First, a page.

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The visualization of myosatellite cells in normal and denervated muscleA new light microscopic staining technique.

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THE ANATOMICAL RECORD 196~373-385(1980)
The Visualization of Myosatellite Cells
in Normal and Denervated Muscle: A New
Light Microscopic Staining Technique
ALAN A. LAROCQUE, ALBERT0 L. POLITOFF, AND ALAN PETERS
Departments ofdnatomy and Physiology, Boston Uniuersity School of
Medicine, Boston, Massachusetts 02118
ABSTRACT
A new light microscopic staining technique allows the visualization of satellite cells on the surface of myofibers. Either prior to or during fixation,
whole frog sartorius muscles are bathed in an acidic buffered solution containing
lead nitrate and subsequently exposed to ammonium sulfide. The staining of the
satellite cells resulting from this procedure reveals their positions, and the outlines
of their cell processes which occasionally branch. Electron microscopy shows that
the staining is due to lead deposits localized between apposing membranes of
satellite cells and associated myofibers. Prior exposure to N-ethyl-maleimide
(NEM) does not alter the formation of the lead deposits on the satellite cell, but
reduces the amount of Pb deposits on the muscle surface and connective tissue.
This technique has been applied to determine the effects of denervation on the
satellite cells of frog sartorius muscles. Four weeks after denervation, the number
of satellite cells is essentially the same in both denervated muscles and the intact
muscles of the contralateral side. However, denervation results in a subpopulation
of satellite cells with altered shapes. They have elongated cytoplasmic processes
which often branch. It is suggested that these supernumerary cytoplasmic processes represent a n intermediate phase in the transition of satellite cells to myoblasts.
Mauro ('61) first noticed the satellite cell in
a n electron microscopic study of frog and rat
striated muscle, and Ishikawa ('66) reported
the presence of the satellite cell in early postnatal and mature human muscle. Since its discovery, the satellite cell has been implicated in
numerous physiological and pathological
events, including muscle development and
growth (Allbrook et al., '66, '71; Church, '69;
Hellmuth and Allbrook, '73; Ishikawa, '66, '70;
Moss and Leblond, '70, '71; Muir et al., '65;
Schultz, '76; Shafiq et al., '681, response to injury and regeneration (Carlson, '73; Church et
al., '66; Conen and Bell, '70; Kasper et al., '69;
Mastaglia et al., '75; Price et al., '64; Fkznik,
'69a,b, '73, '76; Schmalbruch, '76, '77; Shafiq,
'70; Shafiq and Gorycki, '65; Shafiq et al., '67;
Snow, '77a,b, '78; Teravainen, '70; Walker, '63),
diseases of human skeletal muscle (Aloisi,'70;
Carlson, '73; Conen and Bell, '70; Laguens, '63;
Mastaglia and Kakulas, '70; Mastaglia et al.,
'70; Shafiq e t al., '67; Van Haelst, '70;
Wakayama, '76) and response to denervation
(Aloisi, '70; Aloisi et al., '73; DeRecondo et al.,
000-3276X/80/1964-0373$02.60
0 1980 ALAN R. LISS, INC.
'66; Hess and Rosner, '70; Lee, '65; Schultz, '74,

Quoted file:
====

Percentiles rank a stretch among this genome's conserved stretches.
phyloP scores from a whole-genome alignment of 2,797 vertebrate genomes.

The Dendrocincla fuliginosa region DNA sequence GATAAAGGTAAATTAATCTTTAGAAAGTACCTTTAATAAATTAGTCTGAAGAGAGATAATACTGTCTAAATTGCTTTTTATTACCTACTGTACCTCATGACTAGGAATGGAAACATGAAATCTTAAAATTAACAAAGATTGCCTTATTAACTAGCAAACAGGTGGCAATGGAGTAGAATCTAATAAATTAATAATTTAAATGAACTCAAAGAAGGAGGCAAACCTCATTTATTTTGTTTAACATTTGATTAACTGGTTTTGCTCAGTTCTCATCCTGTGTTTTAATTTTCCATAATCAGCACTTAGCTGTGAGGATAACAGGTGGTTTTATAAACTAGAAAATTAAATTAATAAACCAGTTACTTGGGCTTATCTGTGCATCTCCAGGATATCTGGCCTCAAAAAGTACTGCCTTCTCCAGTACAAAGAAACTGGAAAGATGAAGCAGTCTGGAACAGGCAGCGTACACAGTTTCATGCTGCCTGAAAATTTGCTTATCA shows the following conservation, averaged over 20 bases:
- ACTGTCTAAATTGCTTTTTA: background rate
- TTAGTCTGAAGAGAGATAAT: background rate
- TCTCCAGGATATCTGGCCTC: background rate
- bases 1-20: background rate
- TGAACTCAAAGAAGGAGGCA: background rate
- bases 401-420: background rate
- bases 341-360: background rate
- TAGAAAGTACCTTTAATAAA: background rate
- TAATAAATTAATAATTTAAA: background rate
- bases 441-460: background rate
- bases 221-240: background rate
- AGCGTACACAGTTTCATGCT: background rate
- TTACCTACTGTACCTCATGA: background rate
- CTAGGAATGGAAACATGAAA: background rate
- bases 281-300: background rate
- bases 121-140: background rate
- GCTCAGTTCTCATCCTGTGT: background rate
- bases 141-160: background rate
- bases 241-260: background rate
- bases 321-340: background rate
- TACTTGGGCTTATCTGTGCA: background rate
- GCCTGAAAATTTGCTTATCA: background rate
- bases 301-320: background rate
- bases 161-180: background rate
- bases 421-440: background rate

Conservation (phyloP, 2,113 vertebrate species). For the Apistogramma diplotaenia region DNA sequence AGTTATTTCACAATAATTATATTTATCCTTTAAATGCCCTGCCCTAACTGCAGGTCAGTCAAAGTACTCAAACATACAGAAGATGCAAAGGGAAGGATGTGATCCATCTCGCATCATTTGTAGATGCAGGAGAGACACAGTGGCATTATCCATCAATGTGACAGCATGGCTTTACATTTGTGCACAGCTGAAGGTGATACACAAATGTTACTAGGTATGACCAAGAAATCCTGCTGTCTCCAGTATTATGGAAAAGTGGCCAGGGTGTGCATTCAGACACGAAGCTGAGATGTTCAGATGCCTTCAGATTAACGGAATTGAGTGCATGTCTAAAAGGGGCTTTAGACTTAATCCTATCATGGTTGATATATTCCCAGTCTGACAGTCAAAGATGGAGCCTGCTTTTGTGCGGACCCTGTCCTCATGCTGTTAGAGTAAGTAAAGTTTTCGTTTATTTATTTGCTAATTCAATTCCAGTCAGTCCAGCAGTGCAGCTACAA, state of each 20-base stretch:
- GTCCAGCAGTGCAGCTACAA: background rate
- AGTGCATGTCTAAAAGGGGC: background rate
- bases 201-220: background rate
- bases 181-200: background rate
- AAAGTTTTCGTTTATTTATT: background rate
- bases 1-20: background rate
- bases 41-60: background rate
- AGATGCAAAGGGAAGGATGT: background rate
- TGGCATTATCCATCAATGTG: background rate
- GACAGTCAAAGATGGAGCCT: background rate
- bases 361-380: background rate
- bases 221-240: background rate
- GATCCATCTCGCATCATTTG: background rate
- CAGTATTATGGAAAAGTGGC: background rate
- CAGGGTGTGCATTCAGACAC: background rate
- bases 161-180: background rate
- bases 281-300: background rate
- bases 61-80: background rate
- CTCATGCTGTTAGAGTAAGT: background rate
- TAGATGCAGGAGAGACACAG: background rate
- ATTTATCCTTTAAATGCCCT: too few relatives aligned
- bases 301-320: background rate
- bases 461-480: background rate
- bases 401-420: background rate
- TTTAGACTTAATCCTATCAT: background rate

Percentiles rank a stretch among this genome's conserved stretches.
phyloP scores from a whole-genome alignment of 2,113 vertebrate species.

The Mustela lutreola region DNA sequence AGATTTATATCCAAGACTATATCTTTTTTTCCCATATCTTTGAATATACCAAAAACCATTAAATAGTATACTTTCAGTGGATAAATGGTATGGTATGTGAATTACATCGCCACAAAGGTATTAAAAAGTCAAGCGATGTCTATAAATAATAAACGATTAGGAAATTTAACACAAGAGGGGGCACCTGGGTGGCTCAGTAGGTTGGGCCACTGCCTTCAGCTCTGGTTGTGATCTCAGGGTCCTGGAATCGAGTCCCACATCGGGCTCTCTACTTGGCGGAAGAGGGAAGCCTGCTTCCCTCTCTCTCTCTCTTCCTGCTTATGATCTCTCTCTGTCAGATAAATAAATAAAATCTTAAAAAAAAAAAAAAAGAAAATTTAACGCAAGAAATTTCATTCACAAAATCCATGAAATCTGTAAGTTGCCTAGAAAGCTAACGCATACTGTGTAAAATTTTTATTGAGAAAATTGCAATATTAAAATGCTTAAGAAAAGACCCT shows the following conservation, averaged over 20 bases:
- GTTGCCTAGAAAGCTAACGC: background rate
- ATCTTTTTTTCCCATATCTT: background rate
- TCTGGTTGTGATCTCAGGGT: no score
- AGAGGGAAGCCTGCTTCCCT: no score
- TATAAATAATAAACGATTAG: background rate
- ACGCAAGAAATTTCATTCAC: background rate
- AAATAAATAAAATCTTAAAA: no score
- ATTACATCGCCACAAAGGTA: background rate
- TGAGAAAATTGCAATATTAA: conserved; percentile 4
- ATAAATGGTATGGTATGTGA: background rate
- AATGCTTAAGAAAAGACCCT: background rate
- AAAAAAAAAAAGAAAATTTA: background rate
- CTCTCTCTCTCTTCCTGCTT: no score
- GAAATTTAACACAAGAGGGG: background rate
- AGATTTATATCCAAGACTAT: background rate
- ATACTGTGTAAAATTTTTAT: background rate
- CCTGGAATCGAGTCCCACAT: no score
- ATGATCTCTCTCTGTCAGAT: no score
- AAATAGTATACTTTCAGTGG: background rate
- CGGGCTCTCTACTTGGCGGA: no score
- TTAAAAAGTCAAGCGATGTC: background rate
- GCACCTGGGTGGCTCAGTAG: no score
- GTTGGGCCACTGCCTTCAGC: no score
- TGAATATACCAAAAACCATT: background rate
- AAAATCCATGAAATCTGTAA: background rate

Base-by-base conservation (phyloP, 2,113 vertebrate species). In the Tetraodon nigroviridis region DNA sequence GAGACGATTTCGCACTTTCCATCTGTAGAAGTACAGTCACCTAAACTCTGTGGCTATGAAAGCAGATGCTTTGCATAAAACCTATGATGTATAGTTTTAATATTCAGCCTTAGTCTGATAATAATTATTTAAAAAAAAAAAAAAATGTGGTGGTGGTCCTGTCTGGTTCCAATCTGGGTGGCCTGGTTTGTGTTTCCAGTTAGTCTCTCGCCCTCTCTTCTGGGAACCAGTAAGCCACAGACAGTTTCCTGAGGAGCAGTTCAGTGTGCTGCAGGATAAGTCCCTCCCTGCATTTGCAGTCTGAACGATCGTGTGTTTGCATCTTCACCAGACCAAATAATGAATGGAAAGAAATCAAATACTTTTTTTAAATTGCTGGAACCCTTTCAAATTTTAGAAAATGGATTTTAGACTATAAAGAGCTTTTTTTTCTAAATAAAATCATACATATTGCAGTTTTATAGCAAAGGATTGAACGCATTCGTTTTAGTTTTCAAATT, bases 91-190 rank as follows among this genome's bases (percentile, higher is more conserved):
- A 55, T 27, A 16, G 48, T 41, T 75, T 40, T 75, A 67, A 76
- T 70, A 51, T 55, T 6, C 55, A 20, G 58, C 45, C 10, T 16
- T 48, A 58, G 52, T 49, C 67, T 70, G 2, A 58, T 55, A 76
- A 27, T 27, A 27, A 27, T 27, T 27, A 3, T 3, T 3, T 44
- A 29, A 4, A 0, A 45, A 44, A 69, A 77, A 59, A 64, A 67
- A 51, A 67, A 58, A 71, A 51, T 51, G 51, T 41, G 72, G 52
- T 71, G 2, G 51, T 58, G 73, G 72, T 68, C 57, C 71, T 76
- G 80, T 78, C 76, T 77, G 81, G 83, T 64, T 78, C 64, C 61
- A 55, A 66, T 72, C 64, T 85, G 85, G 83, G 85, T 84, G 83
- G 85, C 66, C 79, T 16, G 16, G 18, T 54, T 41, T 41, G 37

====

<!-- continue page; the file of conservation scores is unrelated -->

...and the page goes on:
'76, '78). The response to denervation has been
described as changes in the cytoplasm of satellite cells in growing (Schultz, '78) and adult
(Chou and Nonaka, '77; Hess and Rosner, '70)
muscles and as a n increase in satellite cell population (Aloisi, '70; Aloisi et al., '73;Hess and
Rosner, '70; Ontell, '74).
All of the studies cited above had to rely on
electron microscopic techniques, so that without reconstructions made from serial thin sections, they could not provide a complete image
of the form of the whole cell, and especially of its
extensive cytoplasmic processes. Neither was
this possible through the use of a light microscopic staining technique described by Ontell
('74) that allows the identification and visualization of only the nuclei of these cells.
Clearly, a method for visualizing the complete myosatellite cell in light microscopic
preparations would greatly accelerate the
Received November 20, 1978; accepted August 29, 1979
373
374
ALAN A. LAROCQUE, ALBERT0 L. POLITOFF, AND ALAN PETERS
elucidation of a number of basic questions in
both muscle biology and pathology. A purpose
of this present article is to report such a
method. Another purpose of this paper is to
describe changes in satellite cell morphology
seen after muscle denervation.
MATERIALS AND METHODS
The experiments were performed on the frog
sartorius muscle ofRanapipiens (northern and
southern species, Carolina Biological and Connecticut Valley Supply Companies). Mature
animals were used to assure that all mononucleated cells underlying the external lamina
were myosatellite cells and not mast cells, fibroblasts, or other unclassified cells found to be
contained by the external lamina in neonatal
muscle (Ishikawa, ’66; Ontell, ’77). Animals
were used shortly after arrival in the laboratory; when frogs had to be kept in captivity for
long periods (as in the denervation experiments), they were frequently fed live tenebrio
larvae. The sartorius muscles were dissected
under a low power stereo microscope while
bathed in amphibian Ringer’s solution (NaC1,
118 mM; KCl, 2.8 mM; CaCl,, 2.8 mM; Tris
buffer, 5.0 mM, pH 7.4).Dissectedmuscles were
then pinned (minuten pins) to the bottom of
transparent Sylgard (Dow Corning, Midland,
Michigan) chambers, where they were incubated, fixed, stained, examined under the light
microscope, and photographed. Similar chambers were used to prepare the specimens for